East Hanover, NJ - February 1, 2019 - Economic indicators for Americans with disabilities were flat in January, while those for people without disabilities increased , according to today's National Trends in Disability Employment - Monthly Update (nTIDE), issued by Kessler Foundation and the University of New Hampshire's Institute on Disability (UNH-IOD). During "awards season" national attention focuses on the entertainment industry, and a hot topic is the under representation of diversity, including the largest minority group - the 20% of Americans with disabilities.
In the Bureau of Labor Statistics (BLS) Jobs Report released Friday, the employment-to-population ratio for working-age people with disabilities decreased slightly from 29.9 percent in January 2018 to 29.8 percent in January 2019 (down 0.3 percent or 0.1 percentage points). For working-age people without disabilities, the employment-to-population ratio increased from 72.7 percent in January 2018 to 73.6 percent in January 2019 (up 1.2 percent or 0.9 percentage points).
The employment-to-population ratio, a key indicator, reflects the percentage of people who are working relative to the total population (the number of people working divided by the number of people in the total population multiplied by 100). In January 2019, among workers ages 16-64, the 4,543,000 workers with disabilities represented 3.1 percent of the total 145,066,000 workers in the U.S.
"While the lack of increase is disappointing, the significance of this flattening of the economic indicators in January remains to be seen," according to John O'Neill, PhD, director of employment and disability research at Kessler Foundation. "In 2019 let's hope we return to the pattern we saw from February 2016 until May 2018 where there was steady improvement in the employment situation for people with disabilities."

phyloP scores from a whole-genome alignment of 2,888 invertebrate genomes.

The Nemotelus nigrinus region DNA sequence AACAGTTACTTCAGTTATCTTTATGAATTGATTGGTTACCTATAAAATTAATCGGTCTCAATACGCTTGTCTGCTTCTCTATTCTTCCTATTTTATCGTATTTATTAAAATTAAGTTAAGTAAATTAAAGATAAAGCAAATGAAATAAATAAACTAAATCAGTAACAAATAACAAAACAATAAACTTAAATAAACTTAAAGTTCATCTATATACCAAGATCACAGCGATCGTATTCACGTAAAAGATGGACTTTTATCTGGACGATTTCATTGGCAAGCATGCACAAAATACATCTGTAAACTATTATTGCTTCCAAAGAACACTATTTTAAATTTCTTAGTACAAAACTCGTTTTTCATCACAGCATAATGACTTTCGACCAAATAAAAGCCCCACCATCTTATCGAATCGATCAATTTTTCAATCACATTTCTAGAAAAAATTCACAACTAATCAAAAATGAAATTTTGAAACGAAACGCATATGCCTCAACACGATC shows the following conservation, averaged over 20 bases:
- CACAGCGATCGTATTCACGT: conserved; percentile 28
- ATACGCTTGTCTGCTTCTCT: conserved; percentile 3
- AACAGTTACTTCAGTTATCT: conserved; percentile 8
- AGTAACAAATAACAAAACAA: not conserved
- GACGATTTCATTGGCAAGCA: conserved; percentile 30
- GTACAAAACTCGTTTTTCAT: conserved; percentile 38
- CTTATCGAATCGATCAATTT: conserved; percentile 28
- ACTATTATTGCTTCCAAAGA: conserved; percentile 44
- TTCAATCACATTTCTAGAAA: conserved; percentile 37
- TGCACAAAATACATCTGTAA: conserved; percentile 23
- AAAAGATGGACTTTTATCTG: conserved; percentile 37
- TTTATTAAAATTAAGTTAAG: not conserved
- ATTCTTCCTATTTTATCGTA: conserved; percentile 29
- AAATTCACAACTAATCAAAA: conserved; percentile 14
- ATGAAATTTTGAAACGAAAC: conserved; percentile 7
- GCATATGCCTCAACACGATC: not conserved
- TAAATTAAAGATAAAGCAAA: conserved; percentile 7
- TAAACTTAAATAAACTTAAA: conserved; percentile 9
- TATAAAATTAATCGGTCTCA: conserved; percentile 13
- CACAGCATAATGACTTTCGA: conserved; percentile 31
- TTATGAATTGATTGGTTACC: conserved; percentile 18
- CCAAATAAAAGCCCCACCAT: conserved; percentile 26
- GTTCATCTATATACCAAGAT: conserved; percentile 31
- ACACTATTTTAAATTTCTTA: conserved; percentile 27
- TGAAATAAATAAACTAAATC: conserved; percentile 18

The labor force participation rate for working-age people with disabilities was 33 percent in January 2018 and remained at the same level (33 percent) in January 2019. For working-age people without disabilities, the labor force participation rate increased from 76.1 percent in Jan. 2018 to 76.9 percent in January 2019 (up 1.1 percent or 0.8 percentage points). The labor force participation rate is the percentage of the population that is working or actively looking for work.
Efforts are underway to promote the hiring of people with disabilities for the broad range of careers in media - creative and technical, in front of the camera and behind the scenes - opportunities that are often out of reach for people with disabilities. Leading efforts to boost employment in the industry is Tari Hartman Squire, CEO of EIN SOF Communications, a strategic marketing firm specializing in disability employment and the media. "Here we are, 28 years after the Americans with Disabilities Act and 38 years after disability was included in the Affirmative Action and Non-Discrimination clause of the SAG Collective Bargaining Agreements, and we are still advocating for performers with disabilities to audition for any roles," said Hartman Squire. "Even for roles for characters with disability, too often performers with disabilities are not auditioned. We are making progress by promoting awareness that people with disabilities are interested in media and popular culture, and have talent to offer the industry," she emphasized.
Hartman Squire is a co-founder of Lights! Camera! Access 2.0 (LCA 2.0), a collaborative that connects aspiring filmmakers and professionals with disabilities. Regional Career Exploration Summits are the cornerstone of LCA 2.0, connecting employers in television, film, theater, advertising, broadcast, and print and digital media with jobseekers with creative talents. Held in major US cities, Summit workshops feature networking, self-disclosure, how to leverage your disability to sharpen your competitive edge, and opportunities for resume review, speed interviewing, flash mentoring, and networking.